David Helster Photo
The progression of technology by silicon companies is influential because what they develop drives products and puts emphasis on development.

On the leading edge of signaling technology. As a director of engineering, David Helster needs to be in tune with not just the latest technology, but future technology. TE customers expect his teams to have products and solutions in place not when they need them, but before they need them.

1

What current projects are you overseeing?

Our team has multiple responsibilities, including the advance development group, the signal integrity group, and the system architecture group. We’re responsible for the high speed design of components, and for knowing deep technical issues going on with customers that enable us to develop products ahead of time, anticipating customer needs.

2

What’s the most difficult engineering problem you’ve solved?

The biggest challenge is the tricky compromise that ensures a cost effective design that meets manufacturing and mechanical reliability and electrical performance requirements. Everything is getting smaller, speeds are increasing, there is demand for more data and bandwidth. Coming up with a design that makes all fundamental disciplines happy is key.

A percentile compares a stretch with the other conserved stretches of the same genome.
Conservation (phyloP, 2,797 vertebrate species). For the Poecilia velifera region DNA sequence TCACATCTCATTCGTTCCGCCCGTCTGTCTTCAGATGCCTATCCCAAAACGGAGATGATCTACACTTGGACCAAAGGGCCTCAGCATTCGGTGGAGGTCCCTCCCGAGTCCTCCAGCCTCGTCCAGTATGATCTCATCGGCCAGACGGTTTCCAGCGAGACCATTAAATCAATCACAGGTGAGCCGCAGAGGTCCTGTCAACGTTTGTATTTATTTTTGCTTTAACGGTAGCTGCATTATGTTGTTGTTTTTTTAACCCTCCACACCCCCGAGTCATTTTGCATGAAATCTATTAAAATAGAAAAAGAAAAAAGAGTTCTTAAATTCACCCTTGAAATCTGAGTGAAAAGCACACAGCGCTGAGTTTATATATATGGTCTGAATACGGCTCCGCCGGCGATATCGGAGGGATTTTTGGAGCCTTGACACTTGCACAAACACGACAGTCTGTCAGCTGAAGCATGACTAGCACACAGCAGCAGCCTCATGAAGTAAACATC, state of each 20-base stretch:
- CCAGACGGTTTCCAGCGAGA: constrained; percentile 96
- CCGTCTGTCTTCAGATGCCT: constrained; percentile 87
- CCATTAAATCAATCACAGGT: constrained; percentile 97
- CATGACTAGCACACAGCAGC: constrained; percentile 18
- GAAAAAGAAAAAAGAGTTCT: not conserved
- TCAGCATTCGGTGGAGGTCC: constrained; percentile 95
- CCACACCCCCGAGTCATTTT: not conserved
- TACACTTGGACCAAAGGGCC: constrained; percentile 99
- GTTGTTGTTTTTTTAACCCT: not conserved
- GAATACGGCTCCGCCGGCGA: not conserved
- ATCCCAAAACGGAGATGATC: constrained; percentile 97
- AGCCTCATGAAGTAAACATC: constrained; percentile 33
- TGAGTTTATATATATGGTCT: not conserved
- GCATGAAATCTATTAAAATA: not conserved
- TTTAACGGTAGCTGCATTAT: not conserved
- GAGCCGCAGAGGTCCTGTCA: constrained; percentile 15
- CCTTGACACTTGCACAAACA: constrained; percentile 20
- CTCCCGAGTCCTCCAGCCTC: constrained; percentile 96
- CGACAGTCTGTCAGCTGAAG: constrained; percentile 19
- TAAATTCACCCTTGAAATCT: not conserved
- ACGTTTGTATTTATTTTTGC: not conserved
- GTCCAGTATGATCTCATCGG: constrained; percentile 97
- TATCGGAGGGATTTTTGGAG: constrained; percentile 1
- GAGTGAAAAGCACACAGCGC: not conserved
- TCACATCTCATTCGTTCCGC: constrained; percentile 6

3

What new innovations will most greatly influence the industry?

Advancement of signaling technology. 25 gigabits per second (Gbps) will quickly give way to 56 Gbps. The progression of technology by silicon companies is influential because what they develop drives products and puts emphasis on development. Higher copper speeds or optics will be the next step. Manufacturing capability and performance is critical.

4

What drove your interest in engineering?

My interests way back were in computers. I was computer nerd in high school. That led to a curiosity about how they were built, and I went to school for computer engineering, then changed to electrical engineering. When I graduated I got into high speed communication, and have always been on the leading edge of signaling technology.

5

What keeps you and your customers at night?

A combination of everything. Customers want things to function at cutting edge speeds, which puts pressure on us to manufacture reliable parts that perform as they need to within customer applications. You can design a high performance product, but at the end of the day if you can’t mass produce it, or it doesn’t sell, you haven’t done your job.

6

If you weren’t in this industry, what would you do instead?

Probably a complete change. Teaching high school math or science. I enjoy communicating knowledge to others.